Hmm, I'm not sure if I saw the link in some topic here in the TIGForums, but I was reading a review
of an interesting japanese PS1 game called Moon. The premise of the game is that you have to fix the problems a typical RPG hero causes and to help people in peaceful ways. I never actually played it, but it got me interested.
That sounds like a pretty cool idea. Reminds me of the "act like a hero" stage of Synopsis Quest
. Is there an English patch?
I tried Lack of Love, but I didn't like it because I couldn't figure out exactly what I was even doing most of the time.
Loved Indigo Prophecy, gotta try this.
Man, I played Mario once, and before I knew what was happening, I was physically ejected from Thrifty foods for stomping on all their mushrooms.
Violence begets violence.
Hehe, I thought it was a funny example. I don't really have a problem with Mario, and the game is still fun in a pacifist run. I just find it interesting that it gives you points for squishing those little guys, and how pervasive this sort of thing is.
You know how at the end of every Megaman X game, X monologues about how he'd rather not have to fight / destroy other robots? I think it would be interesting to have a game where your score decreases if you kill the enemies. Though I'd be much more interested in using them to my advantage, like in Wario Land, or other ways.
Wasn't aimed at you specifically. It's just as applicable for any one of many "Mature games for mature gamers such as myself," tracts.
Your original post is bizarre though. Leaving aside the sociopath remarks and the fact that it has been noted many times that disproportionate amounts of problems are solved by killing in games vs real life. Mario's 'violence' is only a reaction to hostile aggression. It's a similar situation with Snake in MGS. Knytt and VVVVVV have a lot of 'violence', often advocating suicide as a means to easily correct mistakes. The only difference between Beyond Good & Evil and your other cited works of carnage aand desruction seems to be that you say it is good.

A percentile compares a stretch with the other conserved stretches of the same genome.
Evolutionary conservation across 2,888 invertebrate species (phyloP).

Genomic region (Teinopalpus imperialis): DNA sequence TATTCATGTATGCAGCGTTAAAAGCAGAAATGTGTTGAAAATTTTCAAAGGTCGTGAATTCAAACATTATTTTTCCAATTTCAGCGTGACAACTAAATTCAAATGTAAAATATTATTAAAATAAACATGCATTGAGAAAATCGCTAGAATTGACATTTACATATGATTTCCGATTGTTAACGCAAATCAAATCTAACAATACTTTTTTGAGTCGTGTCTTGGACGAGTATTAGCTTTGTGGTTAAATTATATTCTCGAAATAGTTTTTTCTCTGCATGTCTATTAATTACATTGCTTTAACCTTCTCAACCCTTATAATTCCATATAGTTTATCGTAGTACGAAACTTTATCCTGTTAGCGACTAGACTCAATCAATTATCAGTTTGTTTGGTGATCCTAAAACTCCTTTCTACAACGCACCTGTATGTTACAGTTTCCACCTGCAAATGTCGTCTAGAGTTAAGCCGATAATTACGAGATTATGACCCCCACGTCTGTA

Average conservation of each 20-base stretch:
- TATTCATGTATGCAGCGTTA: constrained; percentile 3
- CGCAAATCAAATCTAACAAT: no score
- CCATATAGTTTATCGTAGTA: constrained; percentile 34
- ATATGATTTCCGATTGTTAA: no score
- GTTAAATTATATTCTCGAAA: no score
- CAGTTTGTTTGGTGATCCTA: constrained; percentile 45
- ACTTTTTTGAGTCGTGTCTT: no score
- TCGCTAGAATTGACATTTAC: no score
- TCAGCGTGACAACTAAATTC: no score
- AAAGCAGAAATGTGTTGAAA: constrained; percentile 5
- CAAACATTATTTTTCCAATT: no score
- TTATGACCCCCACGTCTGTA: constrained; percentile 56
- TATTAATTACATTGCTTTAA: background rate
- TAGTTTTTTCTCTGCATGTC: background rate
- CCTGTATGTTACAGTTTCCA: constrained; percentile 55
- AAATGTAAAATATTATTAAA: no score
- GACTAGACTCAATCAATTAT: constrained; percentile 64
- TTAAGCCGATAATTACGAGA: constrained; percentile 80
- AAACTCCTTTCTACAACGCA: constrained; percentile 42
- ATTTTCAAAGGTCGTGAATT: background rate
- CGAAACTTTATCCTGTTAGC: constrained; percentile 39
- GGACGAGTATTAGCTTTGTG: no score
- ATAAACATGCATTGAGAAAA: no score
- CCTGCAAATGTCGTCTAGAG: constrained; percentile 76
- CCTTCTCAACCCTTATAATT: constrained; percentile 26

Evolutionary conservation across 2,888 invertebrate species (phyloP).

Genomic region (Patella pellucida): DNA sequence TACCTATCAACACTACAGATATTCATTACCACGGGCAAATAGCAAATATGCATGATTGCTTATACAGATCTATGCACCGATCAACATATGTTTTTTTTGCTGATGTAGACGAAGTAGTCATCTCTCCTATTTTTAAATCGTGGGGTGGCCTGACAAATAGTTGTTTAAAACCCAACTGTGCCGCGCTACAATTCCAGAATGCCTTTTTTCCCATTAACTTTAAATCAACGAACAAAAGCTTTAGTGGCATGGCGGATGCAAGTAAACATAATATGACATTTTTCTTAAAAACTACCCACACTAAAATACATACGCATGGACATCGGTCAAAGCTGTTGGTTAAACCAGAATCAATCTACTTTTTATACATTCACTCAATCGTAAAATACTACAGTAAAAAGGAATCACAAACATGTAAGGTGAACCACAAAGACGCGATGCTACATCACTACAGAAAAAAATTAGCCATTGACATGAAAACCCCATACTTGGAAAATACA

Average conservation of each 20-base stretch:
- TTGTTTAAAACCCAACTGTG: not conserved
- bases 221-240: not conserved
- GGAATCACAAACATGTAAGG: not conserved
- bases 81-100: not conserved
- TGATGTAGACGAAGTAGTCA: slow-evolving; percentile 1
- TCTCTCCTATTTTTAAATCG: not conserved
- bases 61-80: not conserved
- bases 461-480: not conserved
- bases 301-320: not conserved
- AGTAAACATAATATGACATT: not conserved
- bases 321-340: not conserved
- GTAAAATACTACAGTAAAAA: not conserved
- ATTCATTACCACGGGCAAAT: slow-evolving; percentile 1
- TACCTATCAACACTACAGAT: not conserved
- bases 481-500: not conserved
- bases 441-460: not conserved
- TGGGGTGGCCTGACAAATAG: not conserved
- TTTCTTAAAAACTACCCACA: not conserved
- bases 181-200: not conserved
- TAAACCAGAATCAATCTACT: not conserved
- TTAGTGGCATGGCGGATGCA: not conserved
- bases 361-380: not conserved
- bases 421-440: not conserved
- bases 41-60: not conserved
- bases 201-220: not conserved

Could it be that you have come to your conclusion first and only later tried to build up supporting evidence?
I know Beyond Good and Evil is not a shining example of nonviolent play. I was just struck by how they portrayed the main character as caught up in a war she'd rather not take part in, but given reasons that are rather universally motivating. Also how the story focuses on social influence, through taking pictures and distributing propaganda, instead of just running in to the enemy base and killin their doods like some kind of juggernaut. Sure this isn't really gameplay, but it's a big part of the experience.
But the fact that this surprised me is what surprised me, so to speak. There are so many violent games that even deviating from the norm a little bit feels novel. Besides, being unable to think of a good example was one of the motivations for this post. The Mario example was a bit of a hyperbole I know. I just thought it was a funny way to bring up the subject. In reality, I don't care if a game has cartoon violence in it.
Yeah I guess VVVVVV is not really a role playing game. The respawn points and spikes are largely unexplained in the story, just there to make it play like a game. Though it does tally up your deaths and reward you for dying less.
Also, you're right. Internet Forum is a great game! I can play however I want, without some pre-determined objective. And it's entirely made of user-generated content! The PVP is pretty fun too, and it operates with nonviolent game mechanics. I'll have to play more of this.
Edit: You're right, I did a pretty terrible job of choosing non-sociopath games. The ones I listed just skirt the issue by being totally unrealistic. Meanwhile, I've actually played a lot of indie games that aren't about violence at all. The mostly fall in the category of mood-generating exploration, investigation, collection, etc.
I guess I didn't have a very good reason for starting this thread, sorry.